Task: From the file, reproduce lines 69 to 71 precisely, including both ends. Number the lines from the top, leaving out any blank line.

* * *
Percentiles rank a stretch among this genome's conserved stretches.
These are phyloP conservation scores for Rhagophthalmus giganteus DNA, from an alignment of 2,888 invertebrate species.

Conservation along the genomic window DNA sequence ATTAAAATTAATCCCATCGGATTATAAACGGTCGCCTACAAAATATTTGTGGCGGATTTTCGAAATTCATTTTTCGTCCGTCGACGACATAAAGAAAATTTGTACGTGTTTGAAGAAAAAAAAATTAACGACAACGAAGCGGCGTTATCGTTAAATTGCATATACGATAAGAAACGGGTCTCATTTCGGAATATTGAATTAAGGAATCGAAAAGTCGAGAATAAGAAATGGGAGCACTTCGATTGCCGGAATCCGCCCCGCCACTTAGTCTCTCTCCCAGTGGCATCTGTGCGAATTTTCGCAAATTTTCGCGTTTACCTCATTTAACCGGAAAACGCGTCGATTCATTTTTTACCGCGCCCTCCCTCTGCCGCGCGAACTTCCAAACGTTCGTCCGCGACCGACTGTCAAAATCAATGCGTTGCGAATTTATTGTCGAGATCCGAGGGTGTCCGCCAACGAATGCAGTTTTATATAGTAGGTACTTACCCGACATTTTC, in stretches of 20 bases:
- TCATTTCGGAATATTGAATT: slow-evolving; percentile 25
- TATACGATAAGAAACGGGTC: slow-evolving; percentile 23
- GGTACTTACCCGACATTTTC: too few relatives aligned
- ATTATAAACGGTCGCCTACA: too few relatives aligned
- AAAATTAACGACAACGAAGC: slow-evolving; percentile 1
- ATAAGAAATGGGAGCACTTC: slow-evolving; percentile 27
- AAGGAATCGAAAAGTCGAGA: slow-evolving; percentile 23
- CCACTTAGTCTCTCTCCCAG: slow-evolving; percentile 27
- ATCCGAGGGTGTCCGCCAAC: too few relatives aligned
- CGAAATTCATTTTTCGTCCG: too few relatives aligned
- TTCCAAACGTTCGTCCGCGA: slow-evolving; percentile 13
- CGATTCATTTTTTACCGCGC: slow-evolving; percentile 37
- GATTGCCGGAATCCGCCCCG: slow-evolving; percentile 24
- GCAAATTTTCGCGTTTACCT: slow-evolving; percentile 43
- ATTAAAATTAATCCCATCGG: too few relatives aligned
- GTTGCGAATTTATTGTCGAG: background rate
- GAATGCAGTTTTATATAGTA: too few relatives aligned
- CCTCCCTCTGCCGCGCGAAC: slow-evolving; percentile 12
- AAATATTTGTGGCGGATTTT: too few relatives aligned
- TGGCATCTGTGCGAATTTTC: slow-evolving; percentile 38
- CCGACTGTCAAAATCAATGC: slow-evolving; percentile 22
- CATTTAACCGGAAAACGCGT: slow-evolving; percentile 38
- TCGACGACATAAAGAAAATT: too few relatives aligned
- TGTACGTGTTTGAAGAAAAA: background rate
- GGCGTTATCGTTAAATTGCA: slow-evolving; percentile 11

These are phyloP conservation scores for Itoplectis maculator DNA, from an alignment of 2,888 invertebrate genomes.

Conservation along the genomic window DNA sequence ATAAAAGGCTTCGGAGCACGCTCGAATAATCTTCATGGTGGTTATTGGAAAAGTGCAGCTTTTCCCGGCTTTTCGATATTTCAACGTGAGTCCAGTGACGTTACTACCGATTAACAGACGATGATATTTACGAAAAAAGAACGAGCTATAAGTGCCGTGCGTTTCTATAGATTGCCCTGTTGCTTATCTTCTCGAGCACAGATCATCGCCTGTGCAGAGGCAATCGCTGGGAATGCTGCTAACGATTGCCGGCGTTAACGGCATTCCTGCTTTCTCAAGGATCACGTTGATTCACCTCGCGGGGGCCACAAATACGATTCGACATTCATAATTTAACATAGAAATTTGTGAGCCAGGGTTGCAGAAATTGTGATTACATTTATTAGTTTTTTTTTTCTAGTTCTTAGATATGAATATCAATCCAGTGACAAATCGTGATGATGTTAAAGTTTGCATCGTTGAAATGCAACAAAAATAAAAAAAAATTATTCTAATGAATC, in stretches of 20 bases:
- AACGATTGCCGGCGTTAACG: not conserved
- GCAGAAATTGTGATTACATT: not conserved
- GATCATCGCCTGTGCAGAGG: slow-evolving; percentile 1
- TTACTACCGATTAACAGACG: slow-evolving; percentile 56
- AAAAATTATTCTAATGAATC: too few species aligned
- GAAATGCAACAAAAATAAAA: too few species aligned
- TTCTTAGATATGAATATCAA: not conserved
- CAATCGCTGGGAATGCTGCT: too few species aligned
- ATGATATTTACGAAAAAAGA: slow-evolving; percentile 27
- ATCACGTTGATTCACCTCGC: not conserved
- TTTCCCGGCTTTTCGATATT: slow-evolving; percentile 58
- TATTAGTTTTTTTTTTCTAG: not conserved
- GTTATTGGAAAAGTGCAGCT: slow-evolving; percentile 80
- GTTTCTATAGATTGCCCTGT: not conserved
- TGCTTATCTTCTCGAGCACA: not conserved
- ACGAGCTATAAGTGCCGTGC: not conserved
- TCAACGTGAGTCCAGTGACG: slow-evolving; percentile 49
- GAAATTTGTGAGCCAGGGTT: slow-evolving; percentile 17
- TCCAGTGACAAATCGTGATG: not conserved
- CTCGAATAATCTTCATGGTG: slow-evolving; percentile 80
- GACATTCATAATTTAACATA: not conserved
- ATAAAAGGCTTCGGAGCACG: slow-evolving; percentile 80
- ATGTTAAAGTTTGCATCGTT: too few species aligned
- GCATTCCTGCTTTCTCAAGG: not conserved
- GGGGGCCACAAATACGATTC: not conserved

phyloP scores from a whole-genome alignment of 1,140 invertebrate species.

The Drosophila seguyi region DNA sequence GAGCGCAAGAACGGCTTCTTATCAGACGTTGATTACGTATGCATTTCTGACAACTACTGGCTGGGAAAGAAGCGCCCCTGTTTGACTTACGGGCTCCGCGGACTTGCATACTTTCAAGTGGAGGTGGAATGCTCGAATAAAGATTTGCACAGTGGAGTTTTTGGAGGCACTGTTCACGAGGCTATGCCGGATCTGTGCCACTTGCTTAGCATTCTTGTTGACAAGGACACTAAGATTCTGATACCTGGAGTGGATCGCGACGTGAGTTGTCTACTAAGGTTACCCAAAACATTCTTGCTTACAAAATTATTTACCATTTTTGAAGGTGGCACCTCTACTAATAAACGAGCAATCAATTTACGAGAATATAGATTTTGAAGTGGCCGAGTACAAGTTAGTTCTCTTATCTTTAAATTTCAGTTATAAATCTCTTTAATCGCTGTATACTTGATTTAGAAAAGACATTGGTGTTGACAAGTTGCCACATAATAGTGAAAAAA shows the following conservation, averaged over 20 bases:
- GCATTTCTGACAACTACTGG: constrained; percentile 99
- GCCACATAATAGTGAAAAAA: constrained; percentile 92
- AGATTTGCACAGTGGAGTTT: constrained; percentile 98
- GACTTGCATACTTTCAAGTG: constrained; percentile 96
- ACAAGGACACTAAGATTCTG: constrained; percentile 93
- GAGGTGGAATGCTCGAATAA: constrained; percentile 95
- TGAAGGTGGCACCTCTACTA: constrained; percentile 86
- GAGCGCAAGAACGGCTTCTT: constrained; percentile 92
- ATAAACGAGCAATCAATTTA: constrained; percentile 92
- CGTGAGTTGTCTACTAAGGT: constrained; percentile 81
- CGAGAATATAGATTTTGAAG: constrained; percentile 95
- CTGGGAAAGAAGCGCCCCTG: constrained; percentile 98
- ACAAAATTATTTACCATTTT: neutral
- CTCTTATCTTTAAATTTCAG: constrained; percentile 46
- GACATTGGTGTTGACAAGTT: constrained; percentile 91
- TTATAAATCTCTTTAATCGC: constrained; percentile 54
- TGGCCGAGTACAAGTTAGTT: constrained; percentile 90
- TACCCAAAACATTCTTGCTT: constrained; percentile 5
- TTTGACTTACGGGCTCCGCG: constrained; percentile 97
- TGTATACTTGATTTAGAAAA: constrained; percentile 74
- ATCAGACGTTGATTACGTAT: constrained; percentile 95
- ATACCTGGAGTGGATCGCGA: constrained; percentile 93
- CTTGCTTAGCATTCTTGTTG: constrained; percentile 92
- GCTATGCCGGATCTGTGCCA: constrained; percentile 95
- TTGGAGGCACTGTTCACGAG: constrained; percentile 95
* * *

- CTGGGAAAGAAGCGCCCCTG: constrained; percentile 98
- ACAAAATTATTTACCATTTT: neutral
- CTCTTATCTTTAAATTTCAG: constrained; percentile 46